The gray wolf population of the Northern Rockies needs to be controlled. While many Montanans appreciate the restoration of this native species to Yellowstone Country and wilderness in the vicinity of Glacier National Park, they understand that this predator must be managed to reduce conflicts with livestock and people who populate the rest of our great state.
Thus, it was a setback to Montana’s efforts at balancing wolf and prey populations last week when U.S. District Judge Donald Molloy of Missoula put gray wolves back on the endangered species list in Montana. Molloy found that de-listing wolves in Montana and Idaho was illegal because wolves in part of the same region (Wyoming) are still endangered.
Molloy’s ruling that the two-state de-listing “may be a pragmatic solution” but isn’t legal apparently spurred U.S. Sen. Max Baucus to propose changing the law: “When Congress returns next month, I plan to introduce legislation that puts wolves under Montana’s management,” Baucus said in a statement Friday.
Montana’s congressional delegation was unanimous in its disapproval of Molloy’s ruling.
“This decision misses the mark,” Sen. Jon Tester said.
“Gray wolves are a recovered species and ready for responsible state management,” Rep. Denny Rehberg said.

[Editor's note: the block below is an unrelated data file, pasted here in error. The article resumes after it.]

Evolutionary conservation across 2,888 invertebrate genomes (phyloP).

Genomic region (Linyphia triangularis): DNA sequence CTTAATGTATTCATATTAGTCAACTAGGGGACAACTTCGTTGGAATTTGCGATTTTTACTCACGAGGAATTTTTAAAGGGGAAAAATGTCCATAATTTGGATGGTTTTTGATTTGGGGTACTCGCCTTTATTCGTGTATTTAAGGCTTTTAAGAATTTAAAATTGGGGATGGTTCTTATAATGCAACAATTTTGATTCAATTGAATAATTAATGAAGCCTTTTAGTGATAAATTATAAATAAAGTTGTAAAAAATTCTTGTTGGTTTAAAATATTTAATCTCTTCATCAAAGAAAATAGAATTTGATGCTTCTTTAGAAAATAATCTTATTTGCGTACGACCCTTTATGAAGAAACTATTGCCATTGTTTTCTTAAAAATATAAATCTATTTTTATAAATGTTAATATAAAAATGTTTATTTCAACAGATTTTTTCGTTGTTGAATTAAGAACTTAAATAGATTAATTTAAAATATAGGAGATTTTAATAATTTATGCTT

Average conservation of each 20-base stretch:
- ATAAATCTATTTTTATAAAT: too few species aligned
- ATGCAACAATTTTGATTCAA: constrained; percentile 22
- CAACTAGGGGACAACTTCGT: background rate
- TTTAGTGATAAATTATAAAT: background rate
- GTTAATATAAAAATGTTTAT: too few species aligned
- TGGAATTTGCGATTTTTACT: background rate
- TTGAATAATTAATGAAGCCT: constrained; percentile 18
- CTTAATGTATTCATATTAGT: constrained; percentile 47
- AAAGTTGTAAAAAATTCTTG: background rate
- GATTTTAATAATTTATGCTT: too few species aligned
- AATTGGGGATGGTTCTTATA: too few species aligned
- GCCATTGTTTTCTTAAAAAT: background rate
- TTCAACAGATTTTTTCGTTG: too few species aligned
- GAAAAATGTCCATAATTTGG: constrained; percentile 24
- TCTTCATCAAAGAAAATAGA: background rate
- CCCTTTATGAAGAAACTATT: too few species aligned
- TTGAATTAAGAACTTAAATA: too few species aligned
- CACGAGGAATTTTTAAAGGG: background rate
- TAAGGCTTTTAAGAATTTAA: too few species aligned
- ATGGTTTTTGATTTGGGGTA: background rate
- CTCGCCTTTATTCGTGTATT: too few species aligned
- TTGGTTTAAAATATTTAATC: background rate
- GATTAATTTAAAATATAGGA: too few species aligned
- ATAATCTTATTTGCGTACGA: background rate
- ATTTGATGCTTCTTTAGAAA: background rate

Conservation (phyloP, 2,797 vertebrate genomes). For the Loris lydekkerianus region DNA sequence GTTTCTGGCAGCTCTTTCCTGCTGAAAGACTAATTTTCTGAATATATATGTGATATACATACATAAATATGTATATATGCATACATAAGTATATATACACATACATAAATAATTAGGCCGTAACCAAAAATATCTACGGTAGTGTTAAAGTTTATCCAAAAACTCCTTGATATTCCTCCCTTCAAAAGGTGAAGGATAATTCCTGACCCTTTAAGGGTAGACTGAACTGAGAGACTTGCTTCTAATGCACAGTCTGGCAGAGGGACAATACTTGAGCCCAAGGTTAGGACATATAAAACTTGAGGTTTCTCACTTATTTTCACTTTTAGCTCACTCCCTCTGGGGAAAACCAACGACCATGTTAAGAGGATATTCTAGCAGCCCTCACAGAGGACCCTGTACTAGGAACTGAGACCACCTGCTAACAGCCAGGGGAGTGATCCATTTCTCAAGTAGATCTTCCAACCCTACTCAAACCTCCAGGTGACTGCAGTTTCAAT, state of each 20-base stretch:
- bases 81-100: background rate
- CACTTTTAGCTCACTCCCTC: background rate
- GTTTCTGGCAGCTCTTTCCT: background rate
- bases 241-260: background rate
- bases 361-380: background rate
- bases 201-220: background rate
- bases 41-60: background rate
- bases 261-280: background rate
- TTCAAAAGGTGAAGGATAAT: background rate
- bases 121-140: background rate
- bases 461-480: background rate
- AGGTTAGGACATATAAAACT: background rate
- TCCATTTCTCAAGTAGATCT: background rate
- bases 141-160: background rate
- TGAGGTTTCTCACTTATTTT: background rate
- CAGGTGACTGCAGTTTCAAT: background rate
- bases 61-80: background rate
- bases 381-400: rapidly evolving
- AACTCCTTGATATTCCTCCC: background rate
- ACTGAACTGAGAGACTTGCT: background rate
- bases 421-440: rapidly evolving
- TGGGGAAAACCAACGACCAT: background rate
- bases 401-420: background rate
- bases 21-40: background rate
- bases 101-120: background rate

Rehberg’s Democratic opponent in the November election, Dennis McDonald promised to introduce legislation “requiring wolf management to be the exclusive jurisdiction of the states.”
The politicians have come down on the side of common sense on the wolf issue.
With more than 1,700 wolves in the Northern Rockies, some wolves must be eliminated to keep the population from devastating other wild and domestic animal populations. For example, if Montana and Idaho game agencies aren’t allowed to hold wolf hunts, federal exterminators will have to kill more wolves.
Molloy’s ruling basically negates the hard work that Montana and Idaho have done to comply with federal requirements. State management allows the wolves to be protected while protecting other interests with strategies that work in Montana.
A puzzling aspect of Molloy’s ruling is the timing, coming just days before a scheduled meeting between the private wildlife protection organizations that sued and the government agencies that defend de-listing. That meeting, set for Helena Wednesday to discuss settlement possibilities, was scuttled when the judge ruled. There’s talk of appealing and of focusing on changing Wyoming’s wolf plan. Meanwhile, the state of Wyoming’s lawsuit defending its plan is pending in another U.S. District Court.
All this litigation hasn’t brought diverse interests any closer to resolving urgent wolf issues. Baucus is right. The law should be changed so that wolf management can be both legal and sensible.